Another Week Ends

1. A supremely powerful story about the forgiveness of one’s enemies over on CNN. It […]

David Zahl / 7.22.11

1. A supremely powerful story about the forgiveness of one’s enemies over on CNN. It concerns Mark Anthony Stroman, a white supremacist on death row in Texas for a slew of hate crimes, including murder, that he committed just after 9/11. One of the men that he shot during his spree, a Muslim named Rais Bhuiyan, is publicly pleading for Stroman’s life, going so far as to travel Paris to ask the European Parliament to file a formal request that Texas commute Stroman’s sentence to life in prison, ht JD:

Bhuiyan believes that his attacker does not deserve to die and has created a website,, to urge Texas to spare Stroman’s life.

“In order to live in a better and peaceful world, we need to break the cycle of hate and violence. I believe forgiveness is the best policy, which helps to break this cycle,” he said, calling himself a victim of a hate crime. “I forgave Mark Stroman many years ago. I believe he was ignorant and not capable of distinguishing between right and wrong. Otherwise he wouldn’t have done what he did.”

“[Stroman’s] attorney gave him the message that one of your victims is running this campaign to save your life,” he said. “He was reduced to tears. He couldn’t believe one of his victims would come forward and try to save his life.”

2. Speaking of pleading, actor Martin Sheen traveled to Washington this past week to urge Congress not to cut the funding of a program aimed at helping non-violent addicts find treatment (outside of prison). Obviously, this is an issue close to his heart, given his notorious son’s state these days. The final 40 seconds or so are particularly touching, a beautiful picture not only of a father’s love, but of a grateful/faithful soul, ht RC:

3. Ernest Hemingway’s biographer and friend A.E. Hotchner wrote a fascinating Op-Ed for The NY Times a couple of weeks ago, relating the great author’s troubles with the FBI during his final years, which coincided with several suicide attempts. The anguish is remarkable, and sadly, more than a little relevant to our project here, ht CB:

I visited [Hemingway] in June. He had been given a new series of shock treatments, but it was as before: the car bugged, his room bugged. I said it very gently: “Papa, why do you want to kill yourself?”

“What do you think happens to a man going on 62 when he realizes that he can never write the books and stories he promised himself? Or do any of the other things he promised himself in the good days?”

“But how can you say that? You have written a beautiful book about Paris, as beautiful as anyone can hope to write.”

“The best of that I wrote before. And now I can’t finish it.”

I told him to relax or even retire.

“Retire?” he said. “Unlike your baseball player and your prizefighter and your matador, how does a writer retire? No one accepts that his legs are shot or the whiplash gone from his reflexes. Everywhere he goes, he hears the same damn question: what are you working on?”

4. On The Gospel Coalition, if you haven’t read 2010 Mbird Conference Speaker Rod Rosenbladt’s classic article “Christ Died for the Sins of Christians, Too” run don’t walk:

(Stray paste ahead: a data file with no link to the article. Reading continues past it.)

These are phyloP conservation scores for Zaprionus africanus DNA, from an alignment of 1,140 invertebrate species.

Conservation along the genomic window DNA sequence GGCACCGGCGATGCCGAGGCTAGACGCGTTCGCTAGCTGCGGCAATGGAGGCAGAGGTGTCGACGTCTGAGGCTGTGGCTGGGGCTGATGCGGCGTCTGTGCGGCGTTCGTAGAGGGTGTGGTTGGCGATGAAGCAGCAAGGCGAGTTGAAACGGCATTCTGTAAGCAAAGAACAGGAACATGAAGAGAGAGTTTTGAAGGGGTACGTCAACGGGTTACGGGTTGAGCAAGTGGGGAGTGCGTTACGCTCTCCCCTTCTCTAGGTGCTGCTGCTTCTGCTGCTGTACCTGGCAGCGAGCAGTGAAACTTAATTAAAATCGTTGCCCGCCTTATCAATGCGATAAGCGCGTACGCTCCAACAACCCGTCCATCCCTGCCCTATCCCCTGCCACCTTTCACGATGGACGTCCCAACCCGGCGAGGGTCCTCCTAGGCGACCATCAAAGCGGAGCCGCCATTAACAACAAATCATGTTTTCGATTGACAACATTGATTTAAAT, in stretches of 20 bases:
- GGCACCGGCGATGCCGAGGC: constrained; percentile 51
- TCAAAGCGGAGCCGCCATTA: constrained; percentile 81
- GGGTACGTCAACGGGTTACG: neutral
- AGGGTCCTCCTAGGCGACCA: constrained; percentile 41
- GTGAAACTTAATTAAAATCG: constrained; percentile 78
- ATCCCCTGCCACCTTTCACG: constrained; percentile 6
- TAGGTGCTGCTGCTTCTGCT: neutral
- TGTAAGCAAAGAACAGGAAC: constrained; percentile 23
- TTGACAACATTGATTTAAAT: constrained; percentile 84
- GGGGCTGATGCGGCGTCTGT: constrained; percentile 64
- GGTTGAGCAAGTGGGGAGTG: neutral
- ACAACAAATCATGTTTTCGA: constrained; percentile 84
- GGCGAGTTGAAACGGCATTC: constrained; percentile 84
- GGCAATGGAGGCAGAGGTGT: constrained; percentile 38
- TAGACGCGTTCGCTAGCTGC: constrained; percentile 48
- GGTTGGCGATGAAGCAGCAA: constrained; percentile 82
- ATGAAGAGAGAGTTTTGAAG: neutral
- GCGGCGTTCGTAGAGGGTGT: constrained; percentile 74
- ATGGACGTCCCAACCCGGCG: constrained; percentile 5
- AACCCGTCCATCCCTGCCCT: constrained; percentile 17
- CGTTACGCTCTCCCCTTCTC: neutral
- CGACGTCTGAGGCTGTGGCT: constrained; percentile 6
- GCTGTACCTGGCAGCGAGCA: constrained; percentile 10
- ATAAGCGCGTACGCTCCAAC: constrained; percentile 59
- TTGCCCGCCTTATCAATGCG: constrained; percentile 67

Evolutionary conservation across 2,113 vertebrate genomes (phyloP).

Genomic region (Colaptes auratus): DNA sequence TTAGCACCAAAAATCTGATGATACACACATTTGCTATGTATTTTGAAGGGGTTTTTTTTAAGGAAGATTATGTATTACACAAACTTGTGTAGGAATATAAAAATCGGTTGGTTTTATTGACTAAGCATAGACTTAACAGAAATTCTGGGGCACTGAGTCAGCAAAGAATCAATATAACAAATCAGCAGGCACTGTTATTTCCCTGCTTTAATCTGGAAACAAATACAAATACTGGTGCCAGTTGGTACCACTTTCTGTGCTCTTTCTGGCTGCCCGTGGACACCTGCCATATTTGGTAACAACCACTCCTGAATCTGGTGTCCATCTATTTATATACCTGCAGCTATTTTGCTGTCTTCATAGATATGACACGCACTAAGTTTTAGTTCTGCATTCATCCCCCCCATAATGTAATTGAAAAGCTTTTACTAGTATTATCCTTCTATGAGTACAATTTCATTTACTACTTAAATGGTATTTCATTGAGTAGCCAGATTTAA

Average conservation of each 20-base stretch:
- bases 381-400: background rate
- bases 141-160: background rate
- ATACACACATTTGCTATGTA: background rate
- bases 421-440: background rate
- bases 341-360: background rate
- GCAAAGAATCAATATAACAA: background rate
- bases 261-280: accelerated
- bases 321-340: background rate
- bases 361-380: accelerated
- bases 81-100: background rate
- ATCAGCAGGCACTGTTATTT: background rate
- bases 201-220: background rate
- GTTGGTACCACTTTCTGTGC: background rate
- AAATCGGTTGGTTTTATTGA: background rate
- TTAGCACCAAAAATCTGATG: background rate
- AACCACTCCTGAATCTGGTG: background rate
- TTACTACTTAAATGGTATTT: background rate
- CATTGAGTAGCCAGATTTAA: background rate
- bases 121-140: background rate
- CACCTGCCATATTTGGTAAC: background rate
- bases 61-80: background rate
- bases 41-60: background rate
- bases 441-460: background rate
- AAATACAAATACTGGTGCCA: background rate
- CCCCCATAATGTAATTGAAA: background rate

The most important thing to remember is that the death of Christ was in fact a death even for Christian failure. Christ’s death saves even Christians from sin. There is always room at the cross for unbelievers, it seems. But we ought also to be telling people that there is room at the cross for Christians, too.

Then there’s 2011 Conference speaker Mark Galli’s must-read over at Christianity Today, “The Most Risky Profession,” in which he nails the soul-crushing/-puffing culture that infects more of our churches (and institutions) than we would care to admit. Do your pastor (or Congressman) a favor and read it.

5. A couple of important movie trailers dropped this week. The first being that of Martin Scorsese’s first ever children’s film, Hugo. It’s predictably stunning, and the steampunk/Ali G vibe may even be enough to get me to spring for 3D… Then there’s The Amazing Spider-Man, which treads some well-worn ground, but seems to do so with considerably more angst than the Raimi trilogy. Interesting…

6. Mbird favorite Nick Lowe is getting ready to release a new record, The Old Magic, and the first single, “Checkout Time,” available for streaming at Rolling Stone, has him contemplating eternity in a refreshingly matter-of-fact way. Without forsaking his trademark wit, that is: “I’m fearful my chances of crossing over Jordan into glory may be compromised by the pies I’ve had my fingers in/Must I be condemned forever, damned for some long forgotten crime? Or singing ‘Rock of Ages’ with the angels soon after checkout time?” Lowe will be supporting Wilco, who released a cover of his “I Love My Label” last month, on their North American tour this Fall.

7. Finally, for all those of you going suffering from FNL withdrawal this week, and for whom Peter Berg’s hint of a big-screen sequel didn’t suffice:


BONUS TRACK: An inspired and ridiculously funny parody of Herzog reading Where’s Waldo?


We search for Waldo, but what is he searching for? Why all this travel?